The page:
HC Deb 26 October 1976 vol 918 cc267-70
Q1. Mr. Reid

asked the Prime Minister when he will next meet the STUC.

The Prime Minister (Mr. James Callaghan)

I hope to meet the STUC again before the end of the year.

Mr. Reid

In view of today's depressing rise in Scottish unemployment, will the Prime Minister explain to ordinary Scottish trade unionists why, when our oil is keeping the United Kingdom afloat and the IMF happy, the Scottish Assembly should not have its own revenue access to that oil to help cure unemployment north of the border?

The Prime Minister

I am glad to say that, as in the remainder of the United Kingdom, unemployment among school leavers is very much better this month. I am sure that the hon. Member is pleased to note that it has fallen from about 15,300 to 10,600 this month. I am glad to say that there has also been a reduction in short-time working. A short while ago the number affected was 16,000, but this number has been reduced to 2,400. There has also been a fall in redundancies. I think, therefore, that the Scottish nation is still heavily against the SNP's demand for independence.

Mr. Corbett

When my right hon. Friend next meets the TUC will he be in a position to discuss with it the reported plans to give the National Enterprise Board some of the powers and responsibilities of the former Industrial Reorganisation Corporation to assist with much-needed mergers and to help with the reinvigoration of British industry?

The Prime Minister

Yes, we need to use all of those agencies, especially the Scottish Development Agency, which is a very useful weapon in the armoury for encouraging Scottish development. I am sorry to note that when the Leader of the Opposition went to Scotland she did not explain why she thought it necessary for the Conservative Party document to advocate weakening the powers of the SDA and removing some of its powers for encouraging industrial projects.

Mr. David Steel

When the Prime Minister next meets the STUC will he discuss with it its critical views, which are widely shared in Scotland, about the lack of any economic or fiscal content in the Government's devolution proposals?

The Prime Minister

This matter will come before the House when all the issues are debated. I have discussed them with the STUC. Basically it broadly agrees with the Government's proposals as put forward in the White Paper, and I would have thought that that was a very good start to the debate.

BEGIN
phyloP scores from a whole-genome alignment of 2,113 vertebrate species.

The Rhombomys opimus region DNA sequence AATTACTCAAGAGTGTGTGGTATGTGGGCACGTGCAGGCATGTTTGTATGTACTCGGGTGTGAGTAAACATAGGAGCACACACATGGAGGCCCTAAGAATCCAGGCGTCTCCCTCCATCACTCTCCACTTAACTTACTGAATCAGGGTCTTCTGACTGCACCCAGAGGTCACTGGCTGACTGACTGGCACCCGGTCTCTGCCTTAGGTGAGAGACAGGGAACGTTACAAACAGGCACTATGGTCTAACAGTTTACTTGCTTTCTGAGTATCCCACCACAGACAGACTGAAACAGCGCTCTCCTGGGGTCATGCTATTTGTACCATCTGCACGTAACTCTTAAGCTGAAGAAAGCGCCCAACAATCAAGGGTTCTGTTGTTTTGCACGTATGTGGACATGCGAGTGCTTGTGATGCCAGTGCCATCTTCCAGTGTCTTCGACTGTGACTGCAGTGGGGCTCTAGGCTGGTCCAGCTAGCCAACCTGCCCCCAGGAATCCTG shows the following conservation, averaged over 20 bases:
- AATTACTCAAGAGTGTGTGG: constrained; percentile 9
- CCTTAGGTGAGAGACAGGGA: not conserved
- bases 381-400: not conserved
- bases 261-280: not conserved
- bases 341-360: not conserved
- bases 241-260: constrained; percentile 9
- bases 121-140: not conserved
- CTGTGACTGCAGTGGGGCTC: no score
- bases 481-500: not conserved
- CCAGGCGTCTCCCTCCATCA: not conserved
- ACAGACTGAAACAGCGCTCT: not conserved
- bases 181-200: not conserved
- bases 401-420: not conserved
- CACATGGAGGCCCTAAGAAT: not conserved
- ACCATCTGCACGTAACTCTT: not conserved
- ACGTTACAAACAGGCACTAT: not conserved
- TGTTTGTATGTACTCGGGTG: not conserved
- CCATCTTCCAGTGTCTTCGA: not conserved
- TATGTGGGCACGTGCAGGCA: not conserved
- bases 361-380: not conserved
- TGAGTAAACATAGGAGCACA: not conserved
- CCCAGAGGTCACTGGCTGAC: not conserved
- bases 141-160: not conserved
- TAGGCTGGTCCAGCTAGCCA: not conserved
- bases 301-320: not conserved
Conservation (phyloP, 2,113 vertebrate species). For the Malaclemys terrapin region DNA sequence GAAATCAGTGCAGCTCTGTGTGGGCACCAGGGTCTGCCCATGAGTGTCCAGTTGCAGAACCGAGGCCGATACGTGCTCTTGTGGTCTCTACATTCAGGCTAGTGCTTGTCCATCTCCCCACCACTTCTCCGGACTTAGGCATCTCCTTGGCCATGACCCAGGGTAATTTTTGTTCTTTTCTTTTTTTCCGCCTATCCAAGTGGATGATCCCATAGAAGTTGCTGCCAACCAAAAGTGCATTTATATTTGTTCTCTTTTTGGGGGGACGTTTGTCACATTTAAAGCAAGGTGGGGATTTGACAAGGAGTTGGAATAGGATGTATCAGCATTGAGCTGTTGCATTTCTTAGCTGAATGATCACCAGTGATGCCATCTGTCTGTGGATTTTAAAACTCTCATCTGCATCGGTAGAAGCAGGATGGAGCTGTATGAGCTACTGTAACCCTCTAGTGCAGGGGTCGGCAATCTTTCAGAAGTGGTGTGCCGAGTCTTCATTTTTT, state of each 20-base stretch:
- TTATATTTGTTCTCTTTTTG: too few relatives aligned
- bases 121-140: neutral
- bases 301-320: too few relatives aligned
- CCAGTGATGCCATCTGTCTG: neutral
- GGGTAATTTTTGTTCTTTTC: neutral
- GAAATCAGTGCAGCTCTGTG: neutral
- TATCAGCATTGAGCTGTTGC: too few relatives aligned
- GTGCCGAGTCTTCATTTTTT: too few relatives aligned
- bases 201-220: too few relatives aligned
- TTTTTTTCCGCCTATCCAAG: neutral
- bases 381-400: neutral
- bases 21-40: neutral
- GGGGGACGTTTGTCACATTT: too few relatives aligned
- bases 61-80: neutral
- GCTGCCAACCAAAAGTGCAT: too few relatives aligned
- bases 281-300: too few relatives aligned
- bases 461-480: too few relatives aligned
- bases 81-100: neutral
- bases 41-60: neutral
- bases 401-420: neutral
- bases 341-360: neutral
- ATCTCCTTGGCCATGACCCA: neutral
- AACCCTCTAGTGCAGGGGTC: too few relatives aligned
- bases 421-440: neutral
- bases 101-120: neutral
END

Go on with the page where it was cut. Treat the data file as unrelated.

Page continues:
Mr. Robert Hughes

When my right hon. Friend meets the STUC will he remind it of the very great efforts made by the Government to save the jobs of Chrysler workers and shipyard workers in Scotland, and say that the benefits to the people of Scotland of that approach are meaningful? Will he reject the attitude of the SNP Members who do not care about Chrysler workers in England?

The Prime Minister

Young as the SNP is, it has a past that is already beginning to catch up with it. To judge from The Scotsman today, Scottish opinion is catching up with it very fast. There is no doubt that the SNP will have to retreat from its demand for independence or the Scottish electors will soon see through its Members. I understand from Scottish opinion and I believe that the best way for us to proceed is to preserve the unity of the United Kingdom and that the measures produced by the Government, with whatever changes may be made as a result of deliberation in this House, should go through and provide widespread devolution.

Mr. Tapsell

When the Prime Minister next talks to trade union leaders will he explain to them how it is that when he took the opportunity on television last night to refer to the vast German currency reserves he failed to point out that they had been accumulated as a result of social and economic policies entirely different from those pursued by this Socialist Government?

The Prime Minister

There have been many differences between the German economic system and our own, including the total destruction of the German industrial system and the rebuilding of the trade union movement on an entirely different basis which does not fit our history. But one conclusion that I draw and recommend to employers in this country and perhaps to the Opposition is that the system of industrial democracy in Germany is working extremely well, and that is why we propose that similar measures should be introduced here next Session.

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